Limited studies have investigated the effect of Rhodiola rosea and extracts from Rhodiola rosea on infections by bacterial pathogens. Cybulska et al. reported that Rhodiola rosea extracts containing salidroside and rosavin demonstrated some inhibitory activity against Neisseria Ghonorrhea isolates with different antimicrobial resistance phenotypes (23). Although this study highlights a potential inhibitory effect of Rhodiola species on bacterial infections, in our study, serum from subjects ingesting Rhodiola rosea-collected post-marathon failed to suppress the growth of both E. coli and S. aureus in culture. In fact, marathon running stimulated the growth of E. coli in both placebo and Rhodiola rosea groups. These results are similar to our recent findings in which serum from athletes ingesting a blueberry–green tea–polyphenol soy protein complex (PSPC) promoted the growth of both E. coli and S. aureus similarly to the placebo group following a 3-day intensified training period (13). Interestingly, polyphenolic tea catechins are effective in decreasing expression of bacterial virulence factors, such as those responsible for biofilm formation and motility (24). Therefore, it is possible that salidroside and other phenolic compounds from Rhodiola rosea-supplemented subjects exert antibacterial effects that were not measured in our study, such as biofilm formation or changes at the level of gene expression. In support of this hypothesis, salidroside from Rhodiola crenulata was shown to be an active compound responsible for preventing Propionibacterium acnes biofilm formation in vitro (25). Additionally, since we did not measure the levels of polyphenols in the circulation at any time during our study, it is possible that levels of the active compounds in Rhodiola rosea may be below the minimum inhibitor concentration (MIC) for the bacteria tested in our study. Because studies have indicated that Rhodiola induces cellular changes that are antiviral in nature, it is likely that viruses and other intracellular pathogens may be more susceptible to the effects of Rhodiola rosea supplementation than extracellular pathogens. From a practical viewpoint, endurance athletes are prone to acute viral illnesses following heavy exertion, making the antiviral effects of Rhodiola rosea more applicable to the athletic condition.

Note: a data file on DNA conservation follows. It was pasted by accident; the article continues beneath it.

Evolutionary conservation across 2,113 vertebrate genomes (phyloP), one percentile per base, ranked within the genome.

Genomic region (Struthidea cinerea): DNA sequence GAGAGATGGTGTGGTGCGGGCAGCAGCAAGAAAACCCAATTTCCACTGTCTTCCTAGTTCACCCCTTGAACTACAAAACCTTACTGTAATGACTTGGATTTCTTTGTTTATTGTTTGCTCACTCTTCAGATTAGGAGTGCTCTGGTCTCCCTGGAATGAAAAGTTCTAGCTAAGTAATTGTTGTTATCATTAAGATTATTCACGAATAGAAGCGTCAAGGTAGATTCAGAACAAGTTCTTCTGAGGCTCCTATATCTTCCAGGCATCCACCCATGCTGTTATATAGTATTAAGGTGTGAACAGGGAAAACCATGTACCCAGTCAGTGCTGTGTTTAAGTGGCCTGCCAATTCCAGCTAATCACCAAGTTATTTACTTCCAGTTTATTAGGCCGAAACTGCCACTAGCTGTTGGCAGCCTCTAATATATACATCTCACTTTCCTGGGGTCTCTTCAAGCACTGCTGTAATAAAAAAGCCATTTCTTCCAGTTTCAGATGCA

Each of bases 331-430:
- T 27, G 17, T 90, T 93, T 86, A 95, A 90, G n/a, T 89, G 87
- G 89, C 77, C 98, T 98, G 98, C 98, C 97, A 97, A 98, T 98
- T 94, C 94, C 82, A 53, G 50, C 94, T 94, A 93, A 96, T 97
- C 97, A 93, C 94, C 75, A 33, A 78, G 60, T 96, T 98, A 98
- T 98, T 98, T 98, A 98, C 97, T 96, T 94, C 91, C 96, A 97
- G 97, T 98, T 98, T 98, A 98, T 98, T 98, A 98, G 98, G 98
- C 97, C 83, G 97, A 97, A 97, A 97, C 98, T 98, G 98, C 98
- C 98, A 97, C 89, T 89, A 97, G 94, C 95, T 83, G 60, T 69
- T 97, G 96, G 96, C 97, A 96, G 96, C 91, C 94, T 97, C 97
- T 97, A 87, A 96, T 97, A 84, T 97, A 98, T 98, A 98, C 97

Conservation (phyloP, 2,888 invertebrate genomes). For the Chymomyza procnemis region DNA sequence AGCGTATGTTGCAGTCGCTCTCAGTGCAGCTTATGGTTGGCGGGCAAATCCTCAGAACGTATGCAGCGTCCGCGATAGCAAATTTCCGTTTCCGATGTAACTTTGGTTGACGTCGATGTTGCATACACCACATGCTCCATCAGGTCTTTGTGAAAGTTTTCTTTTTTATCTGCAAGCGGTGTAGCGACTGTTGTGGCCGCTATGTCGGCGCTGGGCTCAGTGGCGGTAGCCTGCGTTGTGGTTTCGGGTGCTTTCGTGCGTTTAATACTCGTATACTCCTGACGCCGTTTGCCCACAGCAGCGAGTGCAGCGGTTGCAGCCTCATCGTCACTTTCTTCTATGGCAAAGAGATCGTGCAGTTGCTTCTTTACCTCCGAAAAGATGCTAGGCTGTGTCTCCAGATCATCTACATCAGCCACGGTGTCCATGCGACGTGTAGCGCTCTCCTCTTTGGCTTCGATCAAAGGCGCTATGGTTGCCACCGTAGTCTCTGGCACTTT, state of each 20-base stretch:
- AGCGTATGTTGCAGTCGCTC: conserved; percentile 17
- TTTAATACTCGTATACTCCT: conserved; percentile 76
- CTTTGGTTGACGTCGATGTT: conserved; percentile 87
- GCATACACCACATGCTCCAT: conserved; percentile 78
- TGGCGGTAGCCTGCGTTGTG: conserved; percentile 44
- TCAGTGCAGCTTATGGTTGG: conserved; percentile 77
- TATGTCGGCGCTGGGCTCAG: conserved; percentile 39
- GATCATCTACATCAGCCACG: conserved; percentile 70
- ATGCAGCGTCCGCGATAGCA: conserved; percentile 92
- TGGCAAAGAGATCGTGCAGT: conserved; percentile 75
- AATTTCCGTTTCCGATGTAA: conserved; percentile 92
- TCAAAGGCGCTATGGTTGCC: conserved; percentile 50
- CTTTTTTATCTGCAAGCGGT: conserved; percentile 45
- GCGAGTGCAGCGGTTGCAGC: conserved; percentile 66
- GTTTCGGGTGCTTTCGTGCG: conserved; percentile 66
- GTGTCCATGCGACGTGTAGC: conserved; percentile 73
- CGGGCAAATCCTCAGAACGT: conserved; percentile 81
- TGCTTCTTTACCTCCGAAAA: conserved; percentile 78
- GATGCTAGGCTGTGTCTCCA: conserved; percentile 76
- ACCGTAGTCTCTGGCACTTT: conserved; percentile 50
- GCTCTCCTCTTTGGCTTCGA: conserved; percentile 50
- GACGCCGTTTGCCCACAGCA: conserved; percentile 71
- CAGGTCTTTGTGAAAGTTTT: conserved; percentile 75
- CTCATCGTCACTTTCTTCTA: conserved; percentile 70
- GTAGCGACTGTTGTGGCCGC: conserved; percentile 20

During strenuous exercise, there is a substantial increase in ROS, which is not only associated with cell and tissue destruction, but with the regulation of immune responses at the level of both T cells and antigen-presenting cells (26). Oxidative stress and excessive production of superoxides has also been found to enhance infections associated with a variety of different viruses and promote tissue damage, perhaps by activation of the transcription factor NF-kβ leading to enhanced inflammation and apoptosis of infected cells (27). Therefore, naturally occurring nutritional sources of antioxidants containing polyphenolic compounds have the potential to an attenuate oxidative damage by acting as ROS scavengers, metal chelators, and enzyme modulators (26, 28). It is intriguing to consider that polyphenols in Rhodiola rosea may decrease the risk of acquiring virus infections following rigorous exercise by inhibiting oxidative stress. However, Shanely et al. showed that supplementation of our subject group with Rhodiola rosea did not lead to changes in the expression of extracellular heat shock protein (HSP) 72, a marker of oxidative stress, or the levels of inflammatory cytokines following marathon running (8). Therefore, it is possible that alternative mechanisms, such as those at the cellular level, may be responsible for the attenuation of virus replication that we observed in this study. Our future studies will be aimed at determining the molecular mechanisms by which Rhodiola rosea induces antiviral activity in athletes.